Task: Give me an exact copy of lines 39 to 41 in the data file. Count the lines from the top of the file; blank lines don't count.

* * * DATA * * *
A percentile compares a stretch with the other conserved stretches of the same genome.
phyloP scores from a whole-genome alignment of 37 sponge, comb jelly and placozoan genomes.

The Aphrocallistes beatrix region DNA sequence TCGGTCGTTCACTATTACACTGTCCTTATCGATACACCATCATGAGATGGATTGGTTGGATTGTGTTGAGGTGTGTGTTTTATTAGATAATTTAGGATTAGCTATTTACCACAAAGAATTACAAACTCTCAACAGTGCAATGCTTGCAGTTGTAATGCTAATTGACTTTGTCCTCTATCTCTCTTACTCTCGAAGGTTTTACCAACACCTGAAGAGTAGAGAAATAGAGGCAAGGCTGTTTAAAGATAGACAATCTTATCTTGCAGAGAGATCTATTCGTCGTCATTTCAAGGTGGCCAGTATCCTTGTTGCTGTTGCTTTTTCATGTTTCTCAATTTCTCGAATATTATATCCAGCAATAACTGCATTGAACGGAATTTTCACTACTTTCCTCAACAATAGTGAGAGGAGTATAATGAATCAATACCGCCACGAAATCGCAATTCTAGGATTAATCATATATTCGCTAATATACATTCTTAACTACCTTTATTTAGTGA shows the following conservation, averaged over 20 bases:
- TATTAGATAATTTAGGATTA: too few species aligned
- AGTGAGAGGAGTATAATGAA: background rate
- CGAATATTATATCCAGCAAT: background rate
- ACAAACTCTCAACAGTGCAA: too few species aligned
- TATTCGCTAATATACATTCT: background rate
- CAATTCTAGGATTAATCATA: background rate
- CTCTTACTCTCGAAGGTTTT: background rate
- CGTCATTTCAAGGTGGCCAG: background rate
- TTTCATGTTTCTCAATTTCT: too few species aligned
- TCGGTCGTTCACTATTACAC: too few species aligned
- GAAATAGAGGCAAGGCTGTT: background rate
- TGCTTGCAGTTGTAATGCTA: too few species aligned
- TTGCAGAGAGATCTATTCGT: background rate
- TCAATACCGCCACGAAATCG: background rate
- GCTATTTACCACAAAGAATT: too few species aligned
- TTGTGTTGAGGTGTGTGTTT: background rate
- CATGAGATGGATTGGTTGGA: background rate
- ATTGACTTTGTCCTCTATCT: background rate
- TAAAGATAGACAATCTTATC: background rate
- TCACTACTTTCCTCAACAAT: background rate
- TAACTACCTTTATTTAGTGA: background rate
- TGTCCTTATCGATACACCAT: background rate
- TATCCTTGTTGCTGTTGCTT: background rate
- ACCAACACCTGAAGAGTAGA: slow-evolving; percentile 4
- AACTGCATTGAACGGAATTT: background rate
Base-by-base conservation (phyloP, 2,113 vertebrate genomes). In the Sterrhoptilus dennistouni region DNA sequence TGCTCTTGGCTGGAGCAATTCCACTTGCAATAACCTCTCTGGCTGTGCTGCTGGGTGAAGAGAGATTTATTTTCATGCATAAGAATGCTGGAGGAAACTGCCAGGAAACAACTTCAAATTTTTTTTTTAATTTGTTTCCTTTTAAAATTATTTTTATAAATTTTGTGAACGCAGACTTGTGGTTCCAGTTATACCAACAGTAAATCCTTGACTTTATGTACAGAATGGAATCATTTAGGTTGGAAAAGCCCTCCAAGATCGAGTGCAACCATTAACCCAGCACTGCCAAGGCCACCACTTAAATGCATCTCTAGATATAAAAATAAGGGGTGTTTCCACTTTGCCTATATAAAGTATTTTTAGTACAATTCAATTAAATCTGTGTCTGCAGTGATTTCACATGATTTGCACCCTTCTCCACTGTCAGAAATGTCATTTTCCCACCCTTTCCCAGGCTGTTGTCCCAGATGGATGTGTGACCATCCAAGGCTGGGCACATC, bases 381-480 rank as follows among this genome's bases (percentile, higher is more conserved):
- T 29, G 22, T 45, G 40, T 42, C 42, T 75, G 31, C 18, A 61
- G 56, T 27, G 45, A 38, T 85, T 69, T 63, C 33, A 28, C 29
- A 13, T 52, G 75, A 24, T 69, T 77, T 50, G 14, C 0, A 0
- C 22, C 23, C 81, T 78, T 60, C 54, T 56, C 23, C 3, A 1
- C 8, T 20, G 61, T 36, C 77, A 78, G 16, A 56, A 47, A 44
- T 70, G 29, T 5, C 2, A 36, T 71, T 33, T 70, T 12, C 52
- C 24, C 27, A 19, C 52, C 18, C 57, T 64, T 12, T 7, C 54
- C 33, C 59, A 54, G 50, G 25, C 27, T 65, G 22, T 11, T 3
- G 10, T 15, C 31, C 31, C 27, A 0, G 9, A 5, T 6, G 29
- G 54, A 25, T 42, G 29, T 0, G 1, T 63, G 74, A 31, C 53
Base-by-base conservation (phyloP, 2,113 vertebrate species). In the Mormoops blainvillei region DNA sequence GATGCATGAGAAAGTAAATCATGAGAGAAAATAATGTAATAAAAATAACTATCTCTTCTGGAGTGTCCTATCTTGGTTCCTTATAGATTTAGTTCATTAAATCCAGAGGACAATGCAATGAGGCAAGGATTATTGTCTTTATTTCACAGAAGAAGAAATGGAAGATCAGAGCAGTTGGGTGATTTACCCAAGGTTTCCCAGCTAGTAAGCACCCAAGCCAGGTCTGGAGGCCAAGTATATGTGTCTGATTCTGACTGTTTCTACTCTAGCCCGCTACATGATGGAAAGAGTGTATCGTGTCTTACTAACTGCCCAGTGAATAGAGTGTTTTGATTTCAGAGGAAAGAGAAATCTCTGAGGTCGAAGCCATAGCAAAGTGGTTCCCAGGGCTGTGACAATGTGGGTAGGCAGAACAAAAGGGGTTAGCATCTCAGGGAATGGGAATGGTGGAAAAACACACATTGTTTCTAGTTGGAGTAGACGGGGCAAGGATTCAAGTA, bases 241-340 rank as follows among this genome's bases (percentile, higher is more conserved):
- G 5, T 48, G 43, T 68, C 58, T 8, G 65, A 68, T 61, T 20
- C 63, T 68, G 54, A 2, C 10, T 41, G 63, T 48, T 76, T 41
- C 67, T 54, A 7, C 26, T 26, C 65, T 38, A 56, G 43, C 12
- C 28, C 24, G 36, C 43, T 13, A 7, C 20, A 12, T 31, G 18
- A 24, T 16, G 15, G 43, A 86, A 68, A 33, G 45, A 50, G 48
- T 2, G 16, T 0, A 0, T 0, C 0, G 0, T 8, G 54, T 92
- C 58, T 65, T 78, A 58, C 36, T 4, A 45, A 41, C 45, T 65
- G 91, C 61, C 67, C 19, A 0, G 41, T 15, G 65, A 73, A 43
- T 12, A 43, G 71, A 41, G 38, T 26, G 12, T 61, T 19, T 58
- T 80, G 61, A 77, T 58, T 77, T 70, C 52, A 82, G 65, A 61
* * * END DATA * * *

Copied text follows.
- G 54, A 25, T 42, G 29, T 0, G 1, T 63, G 74, A 31, C 53
Base-by-base conservation (phyloP, 2,113 vertebrate species). In the Mormoops blainvillei region DNA sequence GATGCATGAGAAAGTAAATCATGAGAGAAAATAATGTAATAAAAATAACTATCTCTTCTGGAGTGTCCTATCTTGGTTCCTTATAGATTTAGTTCATTAAATCCAGAGGACAATGCAATGAGGCAAGGATTATTGTCTTTATTTCACAGAAGAAGAAATGGAAGATCAGAGCAGTTGGGTGATTTACCCAAGGTTTCCCAGCTAGTAAGCACCCAAGCCAGGTCTGGAGGCCAAGTATATGTGTCTGATTCTGACTGTTTCTACTCTAGCCCGCTACATGATGGAAAGAGTGTATCGTGTCTTACTAACTGCCCAGTGAATAGAGTGTTTTGATTTCAGAGGAAAGAGAAATCTCTGAGGTCGAAGCCATAGCAAAGTGGTTCCCAGGGCTGTGACAATGTGGGTAGGCAGAACAAAAGGGGTTAGCATCTCAGGGAATGGGAATGGTGGAAAAACACACATTGTTTCTAGTTGGAGTAGACGGGGCAAGGATTCAAGTA, bases 241-340 rank as follows among this genome's bases (percentile, higher is more conserved):
- G 5, T 48, G 43, T 68, C 58, T 8, G 65, A 68, T 61, T 20